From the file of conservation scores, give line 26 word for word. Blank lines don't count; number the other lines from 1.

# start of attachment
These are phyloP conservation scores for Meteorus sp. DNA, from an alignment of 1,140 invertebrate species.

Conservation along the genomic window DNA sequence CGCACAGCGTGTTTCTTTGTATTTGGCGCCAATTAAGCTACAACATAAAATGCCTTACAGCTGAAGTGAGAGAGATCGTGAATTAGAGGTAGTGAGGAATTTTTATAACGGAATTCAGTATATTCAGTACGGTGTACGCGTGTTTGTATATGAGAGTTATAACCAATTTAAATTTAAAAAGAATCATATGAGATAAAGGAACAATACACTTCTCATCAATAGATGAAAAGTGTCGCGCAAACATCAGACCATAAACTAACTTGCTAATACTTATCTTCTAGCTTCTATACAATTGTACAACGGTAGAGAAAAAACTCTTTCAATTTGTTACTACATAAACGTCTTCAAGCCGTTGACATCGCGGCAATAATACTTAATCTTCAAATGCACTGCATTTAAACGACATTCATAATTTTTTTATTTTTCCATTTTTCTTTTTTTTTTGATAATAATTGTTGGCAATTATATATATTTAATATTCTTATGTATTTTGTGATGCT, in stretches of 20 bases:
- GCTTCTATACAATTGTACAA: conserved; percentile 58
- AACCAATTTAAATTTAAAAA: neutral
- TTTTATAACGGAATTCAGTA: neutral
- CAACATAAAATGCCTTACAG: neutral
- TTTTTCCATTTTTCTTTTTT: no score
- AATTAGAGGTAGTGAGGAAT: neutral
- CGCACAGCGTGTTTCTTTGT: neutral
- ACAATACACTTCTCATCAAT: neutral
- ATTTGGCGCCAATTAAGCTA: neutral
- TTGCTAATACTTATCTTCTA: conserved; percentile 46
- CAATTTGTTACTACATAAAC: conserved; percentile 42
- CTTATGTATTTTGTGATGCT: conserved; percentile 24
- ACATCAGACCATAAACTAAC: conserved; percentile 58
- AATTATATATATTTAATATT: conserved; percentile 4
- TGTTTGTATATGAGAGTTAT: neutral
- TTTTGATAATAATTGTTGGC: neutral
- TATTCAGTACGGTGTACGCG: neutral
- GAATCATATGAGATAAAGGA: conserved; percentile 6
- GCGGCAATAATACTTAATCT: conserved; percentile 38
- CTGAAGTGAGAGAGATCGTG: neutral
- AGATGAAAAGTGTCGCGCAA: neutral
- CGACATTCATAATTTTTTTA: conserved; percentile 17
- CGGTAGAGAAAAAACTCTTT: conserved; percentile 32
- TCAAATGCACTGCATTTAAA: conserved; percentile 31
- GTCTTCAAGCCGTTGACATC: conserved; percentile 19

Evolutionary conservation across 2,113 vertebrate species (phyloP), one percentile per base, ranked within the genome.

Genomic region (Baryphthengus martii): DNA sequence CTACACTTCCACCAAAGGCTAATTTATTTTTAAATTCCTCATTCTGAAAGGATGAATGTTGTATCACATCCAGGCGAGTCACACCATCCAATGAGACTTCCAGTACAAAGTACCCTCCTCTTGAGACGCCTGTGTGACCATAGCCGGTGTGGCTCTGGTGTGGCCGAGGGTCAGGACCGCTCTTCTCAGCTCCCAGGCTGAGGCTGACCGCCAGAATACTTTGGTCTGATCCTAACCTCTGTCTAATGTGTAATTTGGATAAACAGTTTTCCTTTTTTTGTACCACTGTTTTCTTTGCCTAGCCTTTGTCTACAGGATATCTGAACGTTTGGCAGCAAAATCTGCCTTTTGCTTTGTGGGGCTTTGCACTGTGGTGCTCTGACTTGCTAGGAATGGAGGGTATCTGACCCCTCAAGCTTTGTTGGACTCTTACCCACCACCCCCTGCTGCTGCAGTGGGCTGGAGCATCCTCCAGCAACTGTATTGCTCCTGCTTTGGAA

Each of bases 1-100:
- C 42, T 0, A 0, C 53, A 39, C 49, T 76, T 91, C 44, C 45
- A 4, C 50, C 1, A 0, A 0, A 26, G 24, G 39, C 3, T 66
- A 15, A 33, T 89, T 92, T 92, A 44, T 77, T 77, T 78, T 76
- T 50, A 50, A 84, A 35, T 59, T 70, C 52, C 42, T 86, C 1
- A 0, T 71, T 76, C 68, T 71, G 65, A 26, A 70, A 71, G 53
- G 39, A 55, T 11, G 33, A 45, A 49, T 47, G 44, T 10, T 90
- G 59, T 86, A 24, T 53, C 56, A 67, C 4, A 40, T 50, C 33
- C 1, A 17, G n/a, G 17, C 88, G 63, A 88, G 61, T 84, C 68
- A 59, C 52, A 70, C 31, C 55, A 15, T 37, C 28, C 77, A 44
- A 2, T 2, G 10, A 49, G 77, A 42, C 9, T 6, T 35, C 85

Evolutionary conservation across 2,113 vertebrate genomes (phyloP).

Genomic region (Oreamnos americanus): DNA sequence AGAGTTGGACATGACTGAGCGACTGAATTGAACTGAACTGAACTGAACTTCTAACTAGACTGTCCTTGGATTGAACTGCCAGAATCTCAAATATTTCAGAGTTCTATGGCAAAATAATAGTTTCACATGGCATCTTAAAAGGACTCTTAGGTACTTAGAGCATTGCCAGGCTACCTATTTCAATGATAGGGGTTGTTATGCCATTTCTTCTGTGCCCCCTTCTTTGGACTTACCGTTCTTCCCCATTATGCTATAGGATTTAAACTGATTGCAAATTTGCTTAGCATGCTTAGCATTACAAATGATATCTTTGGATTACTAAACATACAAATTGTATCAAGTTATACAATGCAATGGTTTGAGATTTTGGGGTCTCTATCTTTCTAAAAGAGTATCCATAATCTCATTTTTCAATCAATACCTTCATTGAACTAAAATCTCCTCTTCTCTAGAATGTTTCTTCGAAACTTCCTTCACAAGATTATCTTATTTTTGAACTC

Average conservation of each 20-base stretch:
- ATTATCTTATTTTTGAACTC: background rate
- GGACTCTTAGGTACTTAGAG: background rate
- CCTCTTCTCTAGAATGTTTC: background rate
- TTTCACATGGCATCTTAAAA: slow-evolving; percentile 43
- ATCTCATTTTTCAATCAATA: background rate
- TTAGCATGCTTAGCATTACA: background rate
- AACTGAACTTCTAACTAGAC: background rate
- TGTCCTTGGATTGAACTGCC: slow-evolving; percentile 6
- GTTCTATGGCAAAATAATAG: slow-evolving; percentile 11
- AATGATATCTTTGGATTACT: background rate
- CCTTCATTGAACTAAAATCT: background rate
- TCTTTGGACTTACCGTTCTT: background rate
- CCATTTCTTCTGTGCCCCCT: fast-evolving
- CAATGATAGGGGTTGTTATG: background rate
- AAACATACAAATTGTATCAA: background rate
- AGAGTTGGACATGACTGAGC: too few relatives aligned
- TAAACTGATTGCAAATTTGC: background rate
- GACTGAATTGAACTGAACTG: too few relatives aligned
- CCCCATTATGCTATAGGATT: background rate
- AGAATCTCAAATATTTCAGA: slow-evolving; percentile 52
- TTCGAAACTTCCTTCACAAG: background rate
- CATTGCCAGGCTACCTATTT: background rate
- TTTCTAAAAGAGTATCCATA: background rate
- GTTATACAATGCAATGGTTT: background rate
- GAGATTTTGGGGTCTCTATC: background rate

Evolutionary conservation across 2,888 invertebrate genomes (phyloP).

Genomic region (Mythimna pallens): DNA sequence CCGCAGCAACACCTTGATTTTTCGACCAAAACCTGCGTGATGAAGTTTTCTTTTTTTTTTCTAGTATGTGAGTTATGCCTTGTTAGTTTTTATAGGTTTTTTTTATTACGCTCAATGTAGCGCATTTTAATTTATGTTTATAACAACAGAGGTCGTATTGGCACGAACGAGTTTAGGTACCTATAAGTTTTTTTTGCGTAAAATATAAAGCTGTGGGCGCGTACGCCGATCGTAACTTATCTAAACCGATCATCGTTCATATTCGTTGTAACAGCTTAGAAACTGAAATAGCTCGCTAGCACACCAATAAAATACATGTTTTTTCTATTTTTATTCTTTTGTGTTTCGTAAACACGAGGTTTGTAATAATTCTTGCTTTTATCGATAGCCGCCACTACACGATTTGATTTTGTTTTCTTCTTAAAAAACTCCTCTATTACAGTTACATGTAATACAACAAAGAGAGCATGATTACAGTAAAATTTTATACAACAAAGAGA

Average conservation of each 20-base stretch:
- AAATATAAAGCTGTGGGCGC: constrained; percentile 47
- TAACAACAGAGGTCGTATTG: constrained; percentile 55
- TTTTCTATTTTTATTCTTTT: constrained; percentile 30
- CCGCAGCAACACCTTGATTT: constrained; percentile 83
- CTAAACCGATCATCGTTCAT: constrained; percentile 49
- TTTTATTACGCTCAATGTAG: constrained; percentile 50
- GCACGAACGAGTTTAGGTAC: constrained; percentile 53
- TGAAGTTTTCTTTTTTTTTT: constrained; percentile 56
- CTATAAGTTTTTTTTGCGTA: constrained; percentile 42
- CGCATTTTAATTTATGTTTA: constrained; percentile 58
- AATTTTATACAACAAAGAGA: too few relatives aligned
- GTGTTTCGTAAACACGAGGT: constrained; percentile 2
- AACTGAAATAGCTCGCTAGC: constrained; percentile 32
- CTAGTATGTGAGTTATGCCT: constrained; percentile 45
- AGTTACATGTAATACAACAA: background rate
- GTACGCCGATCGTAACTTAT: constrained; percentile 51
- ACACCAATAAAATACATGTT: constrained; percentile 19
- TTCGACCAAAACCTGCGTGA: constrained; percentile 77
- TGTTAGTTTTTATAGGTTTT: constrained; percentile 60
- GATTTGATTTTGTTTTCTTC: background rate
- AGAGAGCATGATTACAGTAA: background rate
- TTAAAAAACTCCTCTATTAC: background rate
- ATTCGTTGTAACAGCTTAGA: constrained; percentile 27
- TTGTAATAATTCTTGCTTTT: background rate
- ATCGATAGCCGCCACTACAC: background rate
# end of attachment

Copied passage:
- TCAAATGCACTGCATTTAAA: conserved; percentile 31